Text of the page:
Musicals are great. Even when they are bad, they are great! Because if you have a show-stopping tune or two, it’s so easy to get swept up in the beat.
This can be said for The Greatest Showman. The latest musical starring Hugh Jackman as P.T. Barnum, pioneer of the showbiz industry, is chock full of amazing numbers. The songs are so good that they literally etch themselves into your cranium.
I watched the film two weeks ago and, since, I’ve woken up with a brand new number echoing around my soul, sending me tumbling into obsession. And what does any film critic do when presented with fervent passion? They write about it…in depth.
So let’s have a little talk about The Greatest Showman soundtrack! All songs are written by Benj Pasek & Justin Paul.
(There may be mild spoilers!)
The Greatest Show
Book ending the film, this song is separated into two chunks: The dazzling open sequence that sees Jackman waiting to march onto the ring and then the development of the characters by the finale. It all sends one message: THIS IS THE GREATEST SHOW! (All the emphasis needed.) With lines such as “where the runaways are running the night,” the theme is already set for a raucous and terrific movie.]
A Million Dreams + Reprise
So usually children singers are sickly sweet additions to grown-up musicals. Here is not the case with the young Ziv Zaifman as kid Barnum proclaiming his love for his future wife Charity. When Zaifman leans into the epic chorus, he showcases his skill to emotively belt out meaning. In the soundtrack, he is overtaken by Hugh Jackman as he gets older, singing a duet Michelle Williams, and the song delicately twirls around like goodness in your soul.
Late, Barnum’s children sing a reprise which does teeter into high-pitch cutesy vocals but is a pleasant addition, especially in the context of the film.
So in the film. this song is used for a momentous montage: Barnum gord from dead exhibits to live “freaks” and performances. This song is used to coax people of all shapes and sizes out of the shadows to parade them for audiences. So, in the context of the film, it’s slightly exploitative. That is until it reaches the big dance number where it is a catchy array of choral voices that becomes so intensely brilliant that you’ll want to singalong, clapping your hands wildly in time.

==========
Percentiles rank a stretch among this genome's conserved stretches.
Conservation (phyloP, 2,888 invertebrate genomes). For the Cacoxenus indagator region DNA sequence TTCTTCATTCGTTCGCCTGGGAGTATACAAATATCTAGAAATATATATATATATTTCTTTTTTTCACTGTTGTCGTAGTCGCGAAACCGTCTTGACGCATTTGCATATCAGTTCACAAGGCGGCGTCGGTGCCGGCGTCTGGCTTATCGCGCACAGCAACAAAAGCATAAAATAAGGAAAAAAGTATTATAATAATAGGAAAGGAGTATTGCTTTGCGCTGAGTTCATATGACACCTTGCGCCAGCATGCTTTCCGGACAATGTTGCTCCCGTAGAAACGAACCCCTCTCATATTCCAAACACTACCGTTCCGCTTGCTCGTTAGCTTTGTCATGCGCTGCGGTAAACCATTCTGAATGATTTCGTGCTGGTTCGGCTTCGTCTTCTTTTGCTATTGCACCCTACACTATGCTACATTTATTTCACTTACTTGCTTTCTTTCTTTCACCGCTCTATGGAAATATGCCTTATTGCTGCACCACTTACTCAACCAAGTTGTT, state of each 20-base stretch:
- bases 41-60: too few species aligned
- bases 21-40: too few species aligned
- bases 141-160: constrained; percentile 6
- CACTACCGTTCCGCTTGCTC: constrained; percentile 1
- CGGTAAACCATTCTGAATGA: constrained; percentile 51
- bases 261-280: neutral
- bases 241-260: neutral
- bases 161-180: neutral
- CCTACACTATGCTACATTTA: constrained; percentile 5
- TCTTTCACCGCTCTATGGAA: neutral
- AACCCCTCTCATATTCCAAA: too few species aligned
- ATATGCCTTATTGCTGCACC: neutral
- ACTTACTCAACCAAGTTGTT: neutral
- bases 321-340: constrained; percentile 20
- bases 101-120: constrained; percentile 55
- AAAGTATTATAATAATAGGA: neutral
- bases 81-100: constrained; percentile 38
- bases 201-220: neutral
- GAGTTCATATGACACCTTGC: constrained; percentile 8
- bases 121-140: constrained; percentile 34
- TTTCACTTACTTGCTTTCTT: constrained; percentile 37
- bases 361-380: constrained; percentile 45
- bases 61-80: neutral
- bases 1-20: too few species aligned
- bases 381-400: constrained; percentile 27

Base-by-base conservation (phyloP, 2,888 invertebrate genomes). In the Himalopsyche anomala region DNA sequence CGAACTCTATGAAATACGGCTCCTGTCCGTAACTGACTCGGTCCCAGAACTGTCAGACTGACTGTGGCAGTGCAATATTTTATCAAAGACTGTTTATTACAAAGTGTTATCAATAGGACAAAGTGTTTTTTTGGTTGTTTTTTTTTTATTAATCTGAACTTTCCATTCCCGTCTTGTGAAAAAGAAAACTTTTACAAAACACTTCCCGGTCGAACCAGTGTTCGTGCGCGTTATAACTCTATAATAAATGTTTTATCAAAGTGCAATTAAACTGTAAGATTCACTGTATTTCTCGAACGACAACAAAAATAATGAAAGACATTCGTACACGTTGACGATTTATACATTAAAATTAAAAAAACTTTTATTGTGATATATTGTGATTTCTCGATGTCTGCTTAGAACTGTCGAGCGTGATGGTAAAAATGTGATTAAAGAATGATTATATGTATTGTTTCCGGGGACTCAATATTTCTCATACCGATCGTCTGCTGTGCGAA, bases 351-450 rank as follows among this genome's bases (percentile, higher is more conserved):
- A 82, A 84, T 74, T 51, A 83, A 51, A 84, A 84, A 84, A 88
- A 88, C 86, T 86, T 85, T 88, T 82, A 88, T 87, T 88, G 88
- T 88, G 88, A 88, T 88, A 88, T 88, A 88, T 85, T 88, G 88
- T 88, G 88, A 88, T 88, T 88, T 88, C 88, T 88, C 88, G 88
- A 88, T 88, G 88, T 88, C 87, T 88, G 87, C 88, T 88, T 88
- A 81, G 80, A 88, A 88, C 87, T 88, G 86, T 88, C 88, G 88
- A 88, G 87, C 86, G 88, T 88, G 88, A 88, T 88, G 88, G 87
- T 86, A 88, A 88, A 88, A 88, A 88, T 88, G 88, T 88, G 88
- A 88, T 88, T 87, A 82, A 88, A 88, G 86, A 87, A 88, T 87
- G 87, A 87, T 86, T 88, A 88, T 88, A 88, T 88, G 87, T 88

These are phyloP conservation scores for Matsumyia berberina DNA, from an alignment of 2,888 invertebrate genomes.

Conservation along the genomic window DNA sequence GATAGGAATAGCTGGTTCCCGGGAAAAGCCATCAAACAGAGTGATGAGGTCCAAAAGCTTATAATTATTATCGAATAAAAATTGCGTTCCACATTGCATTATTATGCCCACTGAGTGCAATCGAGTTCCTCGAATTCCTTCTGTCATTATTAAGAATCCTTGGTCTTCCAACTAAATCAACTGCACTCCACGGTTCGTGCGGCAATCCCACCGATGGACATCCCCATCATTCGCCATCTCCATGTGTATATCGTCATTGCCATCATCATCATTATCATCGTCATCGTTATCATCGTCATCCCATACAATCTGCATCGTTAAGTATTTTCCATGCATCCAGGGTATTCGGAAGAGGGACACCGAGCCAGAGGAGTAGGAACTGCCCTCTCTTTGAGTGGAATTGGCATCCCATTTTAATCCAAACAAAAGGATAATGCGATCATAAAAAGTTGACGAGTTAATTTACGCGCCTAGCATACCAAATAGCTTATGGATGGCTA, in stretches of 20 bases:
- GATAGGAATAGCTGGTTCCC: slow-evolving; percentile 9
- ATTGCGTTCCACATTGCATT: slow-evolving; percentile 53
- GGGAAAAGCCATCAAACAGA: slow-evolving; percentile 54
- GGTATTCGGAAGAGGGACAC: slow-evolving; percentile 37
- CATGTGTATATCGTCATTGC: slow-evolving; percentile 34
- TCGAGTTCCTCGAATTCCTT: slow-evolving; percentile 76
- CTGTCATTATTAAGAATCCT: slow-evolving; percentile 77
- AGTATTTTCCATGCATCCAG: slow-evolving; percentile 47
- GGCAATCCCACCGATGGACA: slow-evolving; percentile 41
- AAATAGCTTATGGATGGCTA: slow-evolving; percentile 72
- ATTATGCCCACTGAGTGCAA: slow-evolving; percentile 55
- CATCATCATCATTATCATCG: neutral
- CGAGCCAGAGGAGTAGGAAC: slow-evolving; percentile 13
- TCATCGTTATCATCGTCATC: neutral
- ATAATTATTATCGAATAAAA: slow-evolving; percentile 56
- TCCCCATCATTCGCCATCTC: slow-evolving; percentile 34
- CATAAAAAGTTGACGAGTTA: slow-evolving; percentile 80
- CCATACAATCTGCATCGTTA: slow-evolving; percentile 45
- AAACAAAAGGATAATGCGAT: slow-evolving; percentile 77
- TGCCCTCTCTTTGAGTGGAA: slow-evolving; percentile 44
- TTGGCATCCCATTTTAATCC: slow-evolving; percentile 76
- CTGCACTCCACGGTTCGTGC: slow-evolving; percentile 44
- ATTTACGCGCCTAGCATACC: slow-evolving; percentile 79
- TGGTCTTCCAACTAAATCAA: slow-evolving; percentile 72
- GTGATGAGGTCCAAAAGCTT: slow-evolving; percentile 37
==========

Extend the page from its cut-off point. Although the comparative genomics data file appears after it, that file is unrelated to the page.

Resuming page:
The Other Side
A duet between Zac Efron and Hugh Jackman? Well, I’m sold. Yes trying to convince a foppish young actor that his skill is more suited to the brawling and bustling underworld of circus life has never been so snappy in this debate turned song. A great tête-à-tête in verse, The Other Side is accompanied by a stomping tap-dancing (that is so silky smooth throughout the bar,) and proving that Zac Efron can really wear a pair of trousers.
Never Enough + Reprise
Though Jenny Lind is portrayed by Rebecca Ferguson in the film, it is The Voice contestant Laura Allred as her singing voice. That being said, you couldn’t really tell the difference as Ferguson acts with enough gusto in a tragic song about being left alone by fame and fortune, wishing for a partner. The haunting and breath-taking solo song becomes more potent in the reprise but it’d be a spoiler to tell you why.
This Is Me
Dude, I’ve listened to this song every day. This is a song that made me bawl my goddamn eyes out. Think Christina Aguillera’s Beautiful but with more tempo and a dash of Fuck You! The song is about accepting yourself and your faults by screaming loudly This Is Me. Keala Settle plays Lettie Lutz, a bearded lady, who belts out the biggest middle finger of all time. It is goose-pimply, it’s inspiring, and it makes you want to throw your fist in the air. It is perfect.
Rewrite The Stars
What musical exists without a lover’s duet? That is exactly what Rewrite the Stars is. Sung by Zac Efron and Zendaya, it is about the song’s couple trapped by the circumstance of their era and trying to change it through their love. The visuals that match this are impeccable: A couple twisting through their situation through a series of rope tricks; skimming the ground and gliding across the air.
Often when you see actresses who have barely sung on screen try and perform in a musical number, you are left disappointed. Charity’s big solo number is helped by Michelle Williams’ great talent and delicacy when portraying her characters sadness. A great throwback to the circus theme, matching it with her marriage, this is a soft number for Williams and she is lovingly appealing here.
From Now On
The best song on the whole film. Honestly, there is not a second of this number that doesn’t fill your soul with absolute joy. As the song itself sings, it is like “an anthem in my heart.” It plays with a massive chorus and has an absolute build to an impressive chant you’ll be muttering under your breath for months to come. It’s Jackman’s ultimate vocal too as he progresses from lowly man to enthused again. It’s a wonderful collaborative track too that, when played on the film, will raise your hairs!